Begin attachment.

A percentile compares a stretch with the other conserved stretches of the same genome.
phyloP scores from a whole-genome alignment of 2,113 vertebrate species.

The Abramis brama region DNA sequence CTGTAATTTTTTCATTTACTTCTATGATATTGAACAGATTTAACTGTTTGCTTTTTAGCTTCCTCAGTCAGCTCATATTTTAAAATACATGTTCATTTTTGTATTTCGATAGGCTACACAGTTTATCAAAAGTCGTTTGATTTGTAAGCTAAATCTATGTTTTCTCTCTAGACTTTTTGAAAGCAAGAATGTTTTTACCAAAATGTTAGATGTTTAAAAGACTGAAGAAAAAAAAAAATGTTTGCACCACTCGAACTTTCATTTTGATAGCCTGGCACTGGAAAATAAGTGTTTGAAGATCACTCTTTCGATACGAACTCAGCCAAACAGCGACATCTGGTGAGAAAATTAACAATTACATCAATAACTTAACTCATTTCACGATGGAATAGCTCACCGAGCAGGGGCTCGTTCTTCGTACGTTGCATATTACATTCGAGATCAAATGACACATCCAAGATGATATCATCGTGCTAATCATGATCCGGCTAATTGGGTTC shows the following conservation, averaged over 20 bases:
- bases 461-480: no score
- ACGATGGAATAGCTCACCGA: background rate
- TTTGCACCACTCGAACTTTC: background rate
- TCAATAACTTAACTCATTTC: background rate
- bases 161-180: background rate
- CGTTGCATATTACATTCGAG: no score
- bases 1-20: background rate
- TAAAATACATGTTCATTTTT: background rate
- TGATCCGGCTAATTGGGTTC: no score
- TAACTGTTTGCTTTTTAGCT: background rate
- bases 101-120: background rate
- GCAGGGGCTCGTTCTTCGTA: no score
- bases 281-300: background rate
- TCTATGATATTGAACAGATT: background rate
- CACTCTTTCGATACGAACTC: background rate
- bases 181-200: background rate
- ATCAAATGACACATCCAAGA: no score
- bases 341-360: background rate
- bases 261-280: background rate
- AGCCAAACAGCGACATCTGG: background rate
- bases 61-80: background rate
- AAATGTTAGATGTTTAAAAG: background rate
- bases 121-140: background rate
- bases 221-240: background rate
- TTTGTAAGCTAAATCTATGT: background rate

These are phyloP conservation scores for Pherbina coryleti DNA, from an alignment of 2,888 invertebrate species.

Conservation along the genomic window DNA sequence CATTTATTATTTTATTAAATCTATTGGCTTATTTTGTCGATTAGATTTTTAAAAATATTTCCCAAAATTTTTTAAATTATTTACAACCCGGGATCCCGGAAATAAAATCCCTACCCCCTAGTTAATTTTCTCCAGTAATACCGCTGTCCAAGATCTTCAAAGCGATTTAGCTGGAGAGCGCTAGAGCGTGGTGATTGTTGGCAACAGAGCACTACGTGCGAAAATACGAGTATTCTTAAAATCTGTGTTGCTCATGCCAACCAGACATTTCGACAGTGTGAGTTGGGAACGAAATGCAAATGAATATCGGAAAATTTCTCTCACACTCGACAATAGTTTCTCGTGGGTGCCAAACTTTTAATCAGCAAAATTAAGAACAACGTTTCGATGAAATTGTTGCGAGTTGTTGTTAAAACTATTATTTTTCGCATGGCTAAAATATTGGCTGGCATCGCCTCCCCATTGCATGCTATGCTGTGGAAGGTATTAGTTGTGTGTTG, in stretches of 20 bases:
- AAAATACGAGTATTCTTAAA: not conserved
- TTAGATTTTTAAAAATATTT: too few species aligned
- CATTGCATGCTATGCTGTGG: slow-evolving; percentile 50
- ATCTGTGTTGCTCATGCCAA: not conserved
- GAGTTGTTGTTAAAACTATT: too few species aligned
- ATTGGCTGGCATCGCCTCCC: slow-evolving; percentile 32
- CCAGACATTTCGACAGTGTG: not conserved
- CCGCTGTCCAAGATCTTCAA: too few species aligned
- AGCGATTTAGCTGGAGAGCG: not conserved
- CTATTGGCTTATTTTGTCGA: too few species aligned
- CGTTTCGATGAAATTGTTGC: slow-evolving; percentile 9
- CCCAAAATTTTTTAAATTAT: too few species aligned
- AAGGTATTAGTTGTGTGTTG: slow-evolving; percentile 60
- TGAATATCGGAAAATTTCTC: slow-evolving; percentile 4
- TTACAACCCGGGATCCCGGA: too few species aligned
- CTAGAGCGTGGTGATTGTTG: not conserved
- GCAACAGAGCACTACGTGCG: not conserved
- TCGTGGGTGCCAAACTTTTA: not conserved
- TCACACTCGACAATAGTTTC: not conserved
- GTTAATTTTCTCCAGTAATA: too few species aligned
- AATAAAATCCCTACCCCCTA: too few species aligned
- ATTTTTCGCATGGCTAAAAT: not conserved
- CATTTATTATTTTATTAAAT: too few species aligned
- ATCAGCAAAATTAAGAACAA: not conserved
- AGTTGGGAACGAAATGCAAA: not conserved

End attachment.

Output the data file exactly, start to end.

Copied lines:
A percentile compares a stretch with the other conserved stretches of the same genome.
phyloP scores from a whole-genome alignment of 2,113 vertebrate species.

The Abramis brama region DNA sequence CTGTAATTTTTTCATTTACTTCTATGATATTGAACAGATTTAACTGTTTGCTTTTTAGCTTCCTCAGTCAGCTCATATTTTAAAATACATGTTCATTTTTGTATTTCGATAGGCTACACAGTTTATCAAAAGTCGTTTGATTTGTAAGCTAAATCTATGTTTTCTCTCTAGACTTTTTGAAAGCAAGAATGTTTTTACCAAAATGTTAGATGTTTAAAAGACTGAAGAAAAAAAAAAATGTTTGCACCACTCGAACTTTCATTTTGATAGCCTGGCACTGGAAAATAAGTGTTTGAAGATCACTCTTTCGATACGAACTCAGCCAAACAGCGACATCTGGTGAGAAAATTAACAATTACATCAATAACTTAACTCATTTCACGATGGAATAGCTCACCGAGCAGGGGCTCGTTCTTCGTACGTTGCATATTACATTCGAGATCAAATGACACATCCAAGATGATATCATCGTGCTAATCATGATCCGGCTAATTGGGTTC shows the following conservation, averaged over 20 bases:
- bases 461-480: no score
- ACGATGGAATAGCTCACCGA: background rate
- TTTGCACCACTCGAACTTTC: background rate
- TCAATAACTTAACTCATTTC: background rate
- bases 161-180: background rate
- CGTTGCATATTACATTCGAG: no score
- bases 1-20: background rate
- TAAAATACATGTTCATTTTT: background rate
- TGATCCGGCTAATTGGGTTC: no score
- TAACTGTTTGCTTTTTAGCT: background rate
- bases 101-120: background rate
- GCAGGGGCTCGTTCTTCGTA: no score
- bases 281-300: background rate
- TCTATGATATTGAACAGATT: background rate
- CACTCTTTCGATACGAACTC: background rate
- bases 181-200: background rate
- ATCAAATGACACATCCAAGA: no score
- bases 341-360: background rate
- bases 261-280: background rate
- AGCCAAACAGCGACATCTGG: background rate
- bases 61-80: background rate
- AAATGTTAGATGTTTAAAAG: background rate
- bases 121-140: background rate
- bases 221-240: background rate
- TTTGTAAGCTAAATCTATGT: background rate

These are phyloP conservation scores for Pherbina coryleti DNA, from an alignment of 2,888 invertebrate species.

Conservation along the genomic window DNA sequence CATTTATTATTTTATTAAATCTATTGGCTTATTTTGTCGATTAGATTTTTAAAAATATTTCCCAAAATTTTTTAAATTATTTACAACCCGGGATCCCGGAAATAAAATCCCTACCCCCTAGTTAATTTTCTCCAGTAATACCGCTGTCCAAGATCTTCAAAGCGATTTAGCTGGAGAGCGCTAGAGCGTGGTGATTGTTGGCAACAGAGCACTACGTGCGAAAATACGAGTATTCTTAAAATCTGTGTTGCTCATGCCAACCAGACATTTCGACAGTGTGAGTTGGGAACGAAATGCAAATGAATATCGGAAAATTTCTCTCACACTCGACAATAGTTTCTCGTGGGTGCCAAACTTTTAATCAGCAAAATTAAGAACAACGTTTCGATGAAATTGTTGCGAGTTGTTGTTAAAACTATTATTTTTCGCATGGCTAAAATATTGGCTGGCATCGCCTCCCCATTGCATGCTATGCTGTGGAAGGTATTAGTTGTGTGTTG, in stretches of 20 bases:
- AAAATACGAGTATTCTTAAA: not conserved
- TTAGATTTTTAAAAATATTT: too few species aligned
- CATTGCATGCTATGCTGTGG: slow-evolving; percentile 50
- ATCTGTGTTGCTCATGCCAA: not conserved
- GAGTTGTTGTTAAAACTATT: too few species aligned
- ATTGGCTGGCATCGCCTCCC: slow-evolving; percentile 32
- CCAGACATTTCGACAGTGTG: not conserved
- CCGCTGTCCAAGATCTTCAA: too few species aligned
- AGCGATTTAGCTGGAGAGCG: not conserved
- CTATTGGCTTATTTTGTCGA: too few species aligned
- CGTTTCGATGAAATTGTTGC: slow-evolving; percentile 9
- CCCAAAATTTTTTAAATTAT: too few species aligned
- AAGGTATTAGTTGTGTGTTG: slow-evolving; percentile 60
- TGAATATCGGAAAATTTCTC: slow-evolving; percentile 4
- TTACAACCCGGGATCCCGGA: too few species aligned
- CTAGAGCGTGGTGATTGTTG: not conserved
- GCAACAGAGCACTACGTGCG: not conserved
- TCGTGGGTGCCAAACTTTTA: not conserved
- TCACACTCGACAATAGTTTC: not conserved
- GTTAATTTTCTCCAGTAATA: too few species aligned
- AATAAAATCCCTACCCCCTA: too few species aligned
- ATTTTTCGCATGGCTAAAAT: not conserved
- CATTTATTATTTTATTAAAT: too few species aligned
- ATCAGCAAAATTAAGAACAA: not conserved
- AGTTGGGAACGAAATGCAAA: not conserved